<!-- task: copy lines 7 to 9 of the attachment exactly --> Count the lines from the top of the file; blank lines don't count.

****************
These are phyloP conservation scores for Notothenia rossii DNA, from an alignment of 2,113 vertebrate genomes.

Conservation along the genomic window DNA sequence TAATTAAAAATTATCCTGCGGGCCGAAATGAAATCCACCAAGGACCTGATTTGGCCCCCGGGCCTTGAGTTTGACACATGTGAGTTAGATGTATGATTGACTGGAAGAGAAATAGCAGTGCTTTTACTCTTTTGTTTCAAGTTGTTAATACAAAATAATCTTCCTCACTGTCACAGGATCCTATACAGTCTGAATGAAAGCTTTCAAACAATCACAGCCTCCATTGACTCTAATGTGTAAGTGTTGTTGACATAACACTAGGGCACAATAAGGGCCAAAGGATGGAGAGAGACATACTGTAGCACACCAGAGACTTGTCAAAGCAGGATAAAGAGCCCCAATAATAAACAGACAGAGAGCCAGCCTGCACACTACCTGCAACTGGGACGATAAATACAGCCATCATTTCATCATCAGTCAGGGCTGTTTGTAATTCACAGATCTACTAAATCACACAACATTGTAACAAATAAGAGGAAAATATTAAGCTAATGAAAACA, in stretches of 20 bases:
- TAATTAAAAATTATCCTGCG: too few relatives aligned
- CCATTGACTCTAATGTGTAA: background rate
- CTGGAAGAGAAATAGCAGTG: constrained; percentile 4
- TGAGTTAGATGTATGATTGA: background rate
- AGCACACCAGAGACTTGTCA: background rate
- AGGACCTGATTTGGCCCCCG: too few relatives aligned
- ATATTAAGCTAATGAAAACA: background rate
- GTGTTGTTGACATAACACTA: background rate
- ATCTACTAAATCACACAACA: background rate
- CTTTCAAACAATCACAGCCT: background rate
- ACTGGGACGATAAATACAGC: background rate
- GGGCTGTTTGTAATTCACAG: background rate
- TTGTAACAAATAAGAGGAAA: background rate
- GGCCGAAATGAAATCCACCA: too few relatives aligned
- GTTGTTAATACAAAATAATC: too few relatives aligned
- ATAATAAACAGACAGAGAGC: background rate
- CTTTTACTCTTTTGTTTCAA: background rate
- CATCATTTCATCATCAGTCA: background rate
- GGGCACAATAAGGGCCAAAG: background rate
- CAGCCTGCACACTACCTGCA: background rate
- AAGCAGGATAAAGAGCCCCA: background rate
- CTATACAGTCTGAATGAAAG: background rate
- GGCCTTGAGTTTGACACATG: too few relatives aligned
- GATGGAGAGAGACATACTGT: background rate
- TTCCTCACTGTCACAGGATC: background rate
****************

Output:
- AGCACACCAGAGACTTGTCA: background rate
- AGGACCTGATTTGGCCCCCG: too few relatives aligned
- ATATTAAGCTAATGAAAACA: background rate